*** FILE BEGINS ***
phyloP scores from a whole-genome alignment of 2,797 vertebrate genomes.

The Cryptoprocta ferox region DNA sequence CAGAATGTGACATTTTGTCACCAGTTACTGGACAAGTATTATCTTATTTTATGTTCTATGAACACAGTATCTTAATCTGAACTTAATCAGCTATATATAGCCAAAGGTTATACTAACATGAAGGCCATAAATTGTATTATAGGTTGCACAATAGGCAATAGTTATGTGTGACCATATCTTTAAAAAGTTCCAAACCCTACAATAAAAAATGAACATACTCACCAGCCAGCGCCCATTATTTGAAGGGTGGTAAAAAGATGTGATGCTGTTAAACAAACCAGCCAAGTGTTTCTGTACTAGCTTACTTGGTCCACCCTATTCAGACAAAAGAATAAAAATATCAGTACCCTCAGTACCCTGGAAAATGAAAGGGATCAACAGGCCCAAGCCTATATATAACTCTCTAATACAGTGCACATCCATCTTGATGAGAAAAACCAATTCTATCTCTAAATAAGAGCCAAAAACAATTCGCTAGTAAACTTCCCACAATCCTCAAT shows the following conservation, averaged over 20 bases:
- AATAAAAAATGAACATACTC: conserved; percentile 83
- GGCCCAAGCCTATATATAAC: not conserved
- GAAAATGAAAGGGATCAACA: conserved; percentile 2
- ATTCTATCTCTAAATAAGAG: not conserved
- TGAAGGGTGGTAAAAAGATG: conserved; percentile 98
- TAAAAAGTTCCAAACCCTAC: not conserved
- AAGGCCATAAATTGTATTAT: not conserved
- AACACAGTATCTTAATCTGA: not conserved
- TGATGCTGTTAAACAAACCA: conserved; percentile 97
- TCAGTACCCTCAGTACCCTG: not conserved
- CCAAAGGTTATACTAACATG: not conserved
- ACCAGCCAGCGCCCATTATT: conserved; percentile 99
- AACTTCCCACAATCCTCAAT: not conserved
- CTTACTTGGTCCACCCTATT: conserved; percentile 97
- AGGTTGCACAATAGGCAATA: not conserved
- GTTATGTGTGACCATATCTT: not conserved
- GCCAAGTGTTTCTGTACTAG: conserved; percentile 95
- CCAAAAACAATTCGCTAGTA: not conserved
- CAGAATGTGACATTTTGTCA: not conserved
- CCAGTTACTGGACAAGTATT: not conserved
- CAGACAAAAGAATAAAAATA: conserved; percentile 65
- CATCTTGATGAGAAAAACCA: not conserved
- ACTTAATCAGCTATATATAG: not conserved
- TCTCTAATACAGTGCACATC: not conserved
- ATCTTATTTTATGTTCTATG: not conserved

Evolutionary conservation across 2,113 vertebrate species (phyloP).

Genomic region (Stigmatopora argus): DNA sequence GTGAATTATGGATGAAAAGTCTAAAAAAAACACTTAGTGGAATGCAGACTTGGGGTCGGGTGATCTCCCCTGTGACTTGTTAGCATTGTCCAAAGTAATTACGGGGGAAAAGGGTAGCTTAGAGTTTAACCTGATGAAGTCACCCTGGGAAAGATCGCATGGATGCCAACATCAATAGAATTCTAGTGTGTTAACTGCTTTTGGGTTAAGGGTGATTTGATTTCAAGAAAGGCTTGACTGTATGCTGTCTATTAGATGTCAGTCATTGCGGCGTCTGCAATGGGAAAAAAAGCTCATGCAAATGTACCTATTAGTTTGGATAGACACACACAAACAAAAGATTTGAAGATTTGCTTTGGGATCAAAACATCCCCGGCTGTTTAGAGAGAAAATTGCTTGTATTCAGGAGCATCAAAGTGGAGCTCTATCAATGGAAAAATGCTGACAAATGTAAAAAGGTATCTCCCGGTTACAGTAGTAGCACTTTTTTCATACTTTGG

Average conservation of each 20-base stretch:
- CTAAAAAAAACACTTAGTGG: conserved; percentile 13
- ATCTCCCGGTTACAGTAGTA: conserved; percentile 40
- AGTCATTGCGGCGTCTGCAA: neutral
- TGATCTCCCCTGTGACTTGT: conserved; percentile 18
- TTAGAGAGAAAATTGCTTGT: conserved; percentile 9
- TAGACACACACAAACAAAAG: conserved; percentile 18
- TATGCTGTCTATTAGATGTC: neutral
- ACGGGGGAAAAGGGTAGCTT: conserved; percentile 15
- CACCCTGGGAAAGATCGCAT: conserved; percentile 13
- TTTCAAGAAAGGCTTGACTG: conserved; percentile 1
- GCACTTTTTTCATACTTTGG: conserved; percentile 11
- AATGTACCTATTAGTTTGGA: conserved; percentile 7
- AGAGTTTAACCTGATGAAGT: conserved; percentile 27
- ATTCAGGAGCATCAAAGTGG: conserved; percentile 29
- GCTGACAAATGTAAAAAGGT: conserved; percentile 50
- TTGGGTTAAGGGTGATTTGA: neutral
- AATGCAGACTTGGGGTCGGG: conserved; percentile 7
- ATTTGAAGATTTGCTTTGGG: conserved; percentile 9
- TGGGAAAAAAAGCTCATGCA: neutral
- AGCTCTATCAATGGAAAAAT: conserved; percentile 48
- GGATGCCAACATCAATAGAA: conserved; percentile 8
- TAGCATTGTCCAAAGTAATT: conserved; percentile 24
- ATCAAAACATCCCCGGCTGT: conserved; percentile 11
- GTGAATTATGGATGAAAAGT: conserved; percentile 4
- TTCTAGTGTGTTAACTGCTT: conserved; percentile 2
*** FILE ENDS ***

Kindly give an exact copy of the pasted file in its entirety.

phyloP scores from a whole-genome alignment of 2,797 vertebrate genomes.

The Cryptoprocta ferox region DNA sequence CAGAATGTGACATTTTGTCACCAGTTACTGGACAAGTATTATCTTATTTTATGTTCTATGAACACAGTATCTTAATCTGAACTTAATCAGCTATATATAGCCAAAGGTTATACTAACATGAAGGCCATAAATTGTATTATAGGTTGCACAATAGGCAATAGTTATGTGTGACCATATCTTTAAAAAGTTCCAAACCCTACAATAAAAAATGAACATACTCACCAGCCAGCGCCCATTATTTGAAGGGTGGTAAAAAGATGTGATGCTGTTAAACAAACCAGCCAAGTGTTTCTGTACTAGCTTACTTGGTCCACCCTATTCAGACAAAAGAATAAAAATATCAGTACCCTCAGTACCCTGGAAAATGAAAGGGATCAACAGGCCCAAGCCTATATATAACTCTCTAATACAGTGCACATCCATCTTGATGAGAAAAACCAATTCTATCTCTAAATAAGAGCCAAAAACAATTCGCTAGTAAACTTCCCACAATCCTCAAT shows the following conservation, averaged over 20 bases:
- AATAAAAAATGAACATACTC: conserved; percentile 83
- GGCCCAAGCCTATATATAAC: not conserved
- GAAAATGAAAGGGATCAACA: conserved; percentile 2
- ATTCTATCTCTAAATAAGAG: not conserved
- TGAAGGGTGGTAAAAAGATG: conserved; percentile 98
- TAAAAAGTTCCAAACCCTAC: not conserved
- AAGGCCATAAATTGTATTAT: not conserved
- AACACAGTATCTTAATCTGA: not conserved
- TGATGCTGTTAAACAAACCA: conserved; percentile 97
- TCAGTACCCTCAGTACCCTG: not conserved
- CCAAAGGTTATACTAACATG: not conserved
- ACCAGCCAGCGCCCATTATT: conserved; percentile 99
- AACTTCCCACAATCCTCAAT: not conserved
- CTTACTTGGTCCACCCTATT: conserved; percentile 97
- AGGTTGCACAATAGGCAATA: not conserved
- GTTATGTGTGACCATATCTT: not conserved
- GCCAAGTGTTTCTGTACTAG: conserved; percentile 95
- CCAAAAACAATTCGCTAGTA: not conserved
- CAGAATGTGACATTTTGTCA: not conserved
- CCAGTTACTGGACAAGTATT: not conserved
- CAGACAAAAGAATAAAAATA: conserved; percentile 65
- CATCTTGATGAGAAAAACCA: not conserved
- ACTTAATCAGCTATATATAG: not conserved
- TCTCTAATACAGTGCACATC: not conserved
- ATCTTATTTTATGTTCTATG: not conserved

Evolutionary conservation across 2,113 vertebrate species (phyloP).

Genomic region (Stigmatopora argus): DNA sequence GTGAATTATGGATGAAAAGTCTAAAAAAAACACTTAGTGGAATGCAGACTTGGGGTCGGGTGATCTCCCCTGTGACTTGTTAGCATTGTCCAAAGTAATTACGGGGGAAAAGGGTAGCTTAGAGTTTAACCTGATGAAGTCACCCTGGGAAAGATCGCATGGATGCCAACATCAATAGAATTCTAGTGTGTTAACTGCTTTTGGGTTAAGGGTGATTTGATTTCAAGAAAGGCTTGACTGTATGCTGTCTATTAGATGTCAGTCATTGCGGCGTCTGCAATGGGAAAAAAAGCTCATGCAAATGTACCTATTAGTTTGGATAGACACACACAAACAAAAGATTTGAAGATTTGCTTTGGGATCAAAACATCCCCGGCTGTTTAGAGAGAAAATTGCTTGTATTCAGGAGCATCAAAGTGGAGCTCTATCAATGGAAAAATGCTGACAAATGTAAAAAGGTATCTCCCGGTTACAGTAGTAGCACTTTTTTCATACTTTGG

Average conservation of each 20-base stretch:
- CTAAAAAAAACACTTAGTGG: conserved; percentile 13
- ATCTCCCGGTTACAGTAGTA: conserved; percentile 40
- AGTCATTGCGGCGTCTGCAA: neutral
- TGATCTCCCCTGTGACTTGT: conserved; percentile 18
- TTAGAGAGAAAATTGCTTGT: conserved; percentile 9
- TAGACACACACAAACAAAAG: conserved; percentile 18
- TATGCTGTCTATTAGATGTC: neutral
- ACGGGGGAAAAGGGTAGCTT: conserved; percentile 15
- CACCCTGGGAAAGATCGCAT: conserved; percentile 13
- TTTCAAGAAAGGCTTGACTG: conserved; percentile 1
- GCACTTTTTTCATACTTTGG: conserved; percentile 11
- AATGTACCTATTAGTTTGGA: conserved; percentile 7
- AGAGTTTAACCTGATGAAGT: conserved; percentile 27
- ATTCAGGAGCATCAAAGTGG: conserved; percentile 29
- GCTGACAAATGTAAAAAGGT: conserved; percentile 50
- TTGGGTTAAGGGTGATTTGA: neutral
- AATGCAGACTTGGGGTCGGG: conserved; percentile 7
- ATTTGAAGATTTGCTTTGGG: conserved; percentile 9
- TGGGAAAAAAAGCTCATGCA: neutral
- AGCTCTATCAATGGAAAAAT: conserved; percentile 48
- GGATGCCAACATCAATAGAA: conserved; percentile 8
- TAGCATTGTCCAAAGTAATT: conserved; percentile 24
- ATCAAAACATCCCCGGCTGT: conserved; percentile 11
- GTGAATTATGGATGAAAAGT: conserved; percentile 4
- TTCTAGTGTGTTAACTGCTT: conserved; percentile 2